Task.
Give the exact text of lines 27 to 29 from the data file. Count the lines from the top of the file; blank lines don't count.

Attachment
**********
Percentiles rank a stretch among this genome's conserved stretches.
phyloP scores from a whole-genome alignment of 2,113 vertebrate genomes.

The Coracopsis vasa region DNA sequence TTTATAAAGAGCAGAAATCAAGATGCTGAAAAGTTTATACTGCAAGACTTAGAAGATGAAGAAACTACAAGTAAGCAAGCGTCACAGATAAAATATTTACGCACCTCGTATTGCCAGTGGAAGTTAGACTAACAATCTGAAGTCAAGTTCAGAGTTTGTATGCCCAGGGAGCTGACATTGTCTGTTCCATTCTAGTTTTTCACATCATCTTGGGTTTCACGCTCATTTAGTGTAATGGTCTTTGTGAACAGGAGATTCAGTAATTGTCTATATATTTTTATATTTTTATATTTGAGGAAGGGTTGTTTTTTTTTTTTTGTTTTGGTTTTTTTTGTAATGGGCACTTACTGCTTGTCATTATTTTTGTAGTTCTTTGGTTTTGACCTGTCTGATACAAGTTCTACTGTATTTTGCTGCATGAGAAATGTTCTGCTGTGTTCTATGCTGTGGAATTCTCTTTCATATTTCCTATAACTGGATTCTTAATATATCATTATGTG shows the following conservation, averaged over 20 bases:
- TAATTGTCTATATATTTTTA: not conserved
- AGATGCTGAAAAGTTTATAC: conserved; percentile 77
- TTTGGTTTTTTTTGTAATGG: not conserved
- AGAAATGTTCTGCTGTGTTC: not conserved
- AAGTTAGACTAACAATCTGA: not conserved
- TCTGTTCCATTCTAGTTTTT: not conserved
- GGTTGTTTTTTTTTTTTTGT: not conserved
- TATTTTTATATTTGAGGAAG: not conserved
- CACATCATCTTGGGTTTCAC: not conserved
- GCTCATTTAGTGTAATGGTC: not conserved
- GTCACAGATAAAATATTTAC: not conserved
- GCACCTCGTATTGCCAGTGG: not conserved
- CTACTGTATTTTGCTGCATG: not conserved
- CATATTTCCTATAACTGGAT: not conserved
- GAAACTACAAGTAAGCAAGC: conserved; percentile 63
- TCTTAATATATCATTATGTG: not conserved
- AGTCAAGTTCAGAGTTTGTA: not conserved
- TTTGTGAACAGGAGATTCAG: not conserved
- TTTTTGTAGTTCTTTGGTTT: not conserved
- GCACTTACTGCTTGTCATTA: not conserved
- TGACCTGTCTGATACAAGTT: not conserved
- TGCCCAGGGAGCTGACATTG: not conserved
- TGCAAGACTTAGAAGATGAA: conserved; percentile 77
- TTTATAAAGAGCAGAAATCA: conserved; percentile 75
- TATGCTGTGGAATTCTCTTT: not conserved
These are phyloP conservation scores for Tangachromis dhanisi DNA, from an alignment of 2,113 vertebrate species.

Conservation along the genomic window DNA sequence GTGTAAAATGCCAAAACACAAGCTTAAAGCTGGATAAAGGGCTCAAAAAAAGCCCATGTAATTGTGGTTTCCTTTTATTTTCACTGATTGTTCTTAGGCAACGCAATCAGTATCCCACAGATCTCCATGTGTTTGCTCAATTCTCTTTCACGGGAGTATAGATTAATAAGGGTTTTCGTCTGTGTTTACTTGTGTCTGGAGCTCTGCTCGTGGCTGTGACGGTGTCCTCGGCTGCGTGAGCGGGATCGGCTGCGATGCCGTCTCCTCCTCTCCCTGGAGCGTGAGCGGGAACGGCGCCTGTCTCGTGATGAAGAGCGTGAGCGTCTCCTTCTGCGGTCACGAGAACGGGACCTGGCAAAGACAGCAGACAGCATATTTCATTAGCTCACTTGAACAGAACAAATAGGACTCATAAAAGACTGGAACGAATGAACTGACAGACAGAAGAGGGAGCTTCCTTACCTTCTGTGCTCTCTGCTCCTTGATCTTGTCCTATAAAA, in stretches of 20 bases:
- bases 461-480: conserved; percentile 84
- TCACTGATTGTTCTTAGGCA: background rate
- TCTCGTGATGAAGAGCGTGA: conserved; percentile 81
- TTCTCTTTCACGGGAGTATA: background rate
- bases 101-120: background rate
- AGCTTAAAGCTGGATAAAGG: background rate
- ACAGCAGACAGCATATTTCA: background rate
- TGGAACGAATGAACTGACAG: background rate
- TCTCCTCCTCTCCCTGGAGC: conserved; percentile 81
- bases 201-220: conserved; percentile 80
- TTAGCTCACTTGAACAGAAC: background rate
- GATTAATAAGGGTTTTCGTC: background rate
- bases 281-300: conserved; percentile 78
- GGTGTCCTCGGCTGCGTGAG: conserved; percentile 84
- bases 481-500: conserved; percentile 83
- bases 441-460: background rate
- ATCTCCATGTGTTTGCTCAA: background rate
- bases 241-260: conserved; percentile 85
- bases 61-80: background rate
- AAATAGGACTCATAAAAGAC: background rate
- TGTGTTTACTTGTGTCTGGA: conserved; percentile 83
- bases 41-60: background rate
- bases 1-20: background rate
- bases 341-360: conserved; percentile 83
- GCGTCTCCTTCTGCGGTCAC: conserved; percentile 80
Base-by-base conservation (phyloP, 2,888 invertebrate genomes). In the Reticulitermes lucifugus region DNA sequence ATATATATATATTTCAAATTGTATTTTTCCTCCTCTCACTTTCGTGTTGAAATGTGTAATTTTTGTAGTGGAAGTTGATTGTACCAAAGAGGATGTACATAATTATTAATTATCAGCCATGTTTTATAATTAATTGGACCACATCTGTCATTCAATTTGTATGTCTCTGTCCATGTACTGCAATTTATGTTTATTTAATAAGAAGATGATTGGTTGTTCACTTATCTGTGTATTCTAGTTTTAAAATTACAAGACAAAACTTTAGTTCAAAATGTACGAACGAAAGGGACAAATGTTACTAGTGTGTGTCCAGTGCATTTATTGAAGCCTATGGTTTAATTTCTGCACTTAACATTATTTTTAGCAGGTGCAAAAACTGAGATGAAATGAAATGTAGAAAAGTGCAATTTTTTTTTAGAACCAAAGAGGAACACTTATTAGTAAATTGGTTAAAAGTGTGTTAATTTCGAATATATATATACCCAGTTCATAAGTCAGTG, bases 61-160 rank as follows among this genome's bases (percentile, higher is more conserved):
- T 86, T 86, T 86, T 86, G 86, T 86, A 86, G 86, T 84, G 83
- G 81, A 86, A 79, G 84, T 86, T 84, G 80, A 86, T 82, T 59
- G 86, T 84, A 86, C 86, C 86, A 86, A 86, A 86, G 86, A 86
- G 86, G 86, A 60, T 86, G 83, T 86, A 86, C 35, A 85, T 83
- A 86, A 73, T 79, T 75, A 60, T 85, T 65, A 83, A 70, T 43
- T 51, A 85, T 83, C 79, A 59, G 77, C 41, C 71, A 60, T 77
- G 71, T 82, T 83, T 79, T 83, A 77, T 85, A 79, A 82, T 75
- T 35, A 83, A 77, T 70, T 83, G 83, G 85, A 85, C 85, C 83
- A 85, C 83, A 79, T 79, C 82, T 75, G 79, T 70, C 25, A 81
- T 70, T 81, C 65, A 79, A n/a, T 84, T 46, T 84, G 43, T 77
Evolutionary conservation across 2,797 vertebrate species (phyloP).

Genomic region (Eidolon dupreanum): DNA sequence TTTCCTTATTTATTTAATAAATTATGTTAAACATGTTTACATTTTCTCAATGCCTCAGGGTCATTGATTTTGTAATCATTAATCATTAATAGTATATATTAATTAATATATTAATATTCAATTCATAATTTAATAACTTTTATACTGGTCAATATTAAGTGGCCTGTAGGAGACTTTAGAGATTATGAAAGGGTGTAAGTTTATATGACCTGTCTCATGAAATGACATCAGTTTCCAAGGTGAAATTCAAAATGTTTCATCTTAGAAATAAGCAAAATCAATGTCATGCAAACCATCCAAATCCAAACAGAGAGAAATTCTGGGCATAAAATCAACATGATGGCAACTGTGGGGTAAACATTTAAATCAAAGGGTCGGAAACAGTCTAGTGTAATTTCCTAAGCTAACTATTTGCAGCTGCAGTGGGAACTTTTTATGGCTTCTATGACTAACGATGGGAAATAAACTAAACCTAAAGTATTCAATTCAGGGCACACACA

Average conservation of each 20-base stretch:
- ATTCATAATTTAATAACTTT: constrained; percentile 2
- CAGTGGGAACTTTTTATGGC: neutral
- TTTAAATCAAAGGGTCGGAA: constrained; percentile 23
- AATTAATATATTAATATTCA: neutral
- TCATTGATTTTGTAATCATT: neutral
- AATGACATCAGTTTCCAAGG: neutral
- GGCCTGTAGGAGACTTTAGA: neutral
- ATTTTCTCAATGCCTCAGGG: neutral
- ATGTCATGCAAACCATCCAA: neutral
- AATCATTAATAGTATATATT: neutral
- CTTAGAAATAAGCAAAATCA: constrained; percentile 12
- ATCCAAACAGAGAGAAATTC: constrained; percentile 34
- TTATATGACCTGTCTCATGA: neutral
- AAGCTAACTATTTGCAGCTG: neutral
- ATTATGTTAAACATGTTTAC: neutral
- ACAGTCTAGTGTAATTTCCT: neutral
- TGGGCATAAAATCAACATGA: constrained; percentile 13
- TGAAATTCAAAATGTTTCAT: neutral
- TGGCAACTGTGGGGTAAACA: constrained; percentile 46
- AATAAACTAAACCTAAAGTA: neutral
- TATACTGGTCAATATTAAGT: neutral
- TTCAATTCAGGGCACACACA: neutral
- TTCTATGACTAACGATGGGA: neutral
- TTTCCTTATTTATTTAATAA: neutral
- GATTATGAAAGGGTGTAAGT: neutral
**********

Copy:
- TTTATAAAGAGCAGAAATCA: conserved; percentile 75
- TATGCTGTGGAATTCTCTTT: not conserved
These are phyloP conservation scores for Tangachromis dhanisi DNA, from an alignment of 2,113 vertebrate species.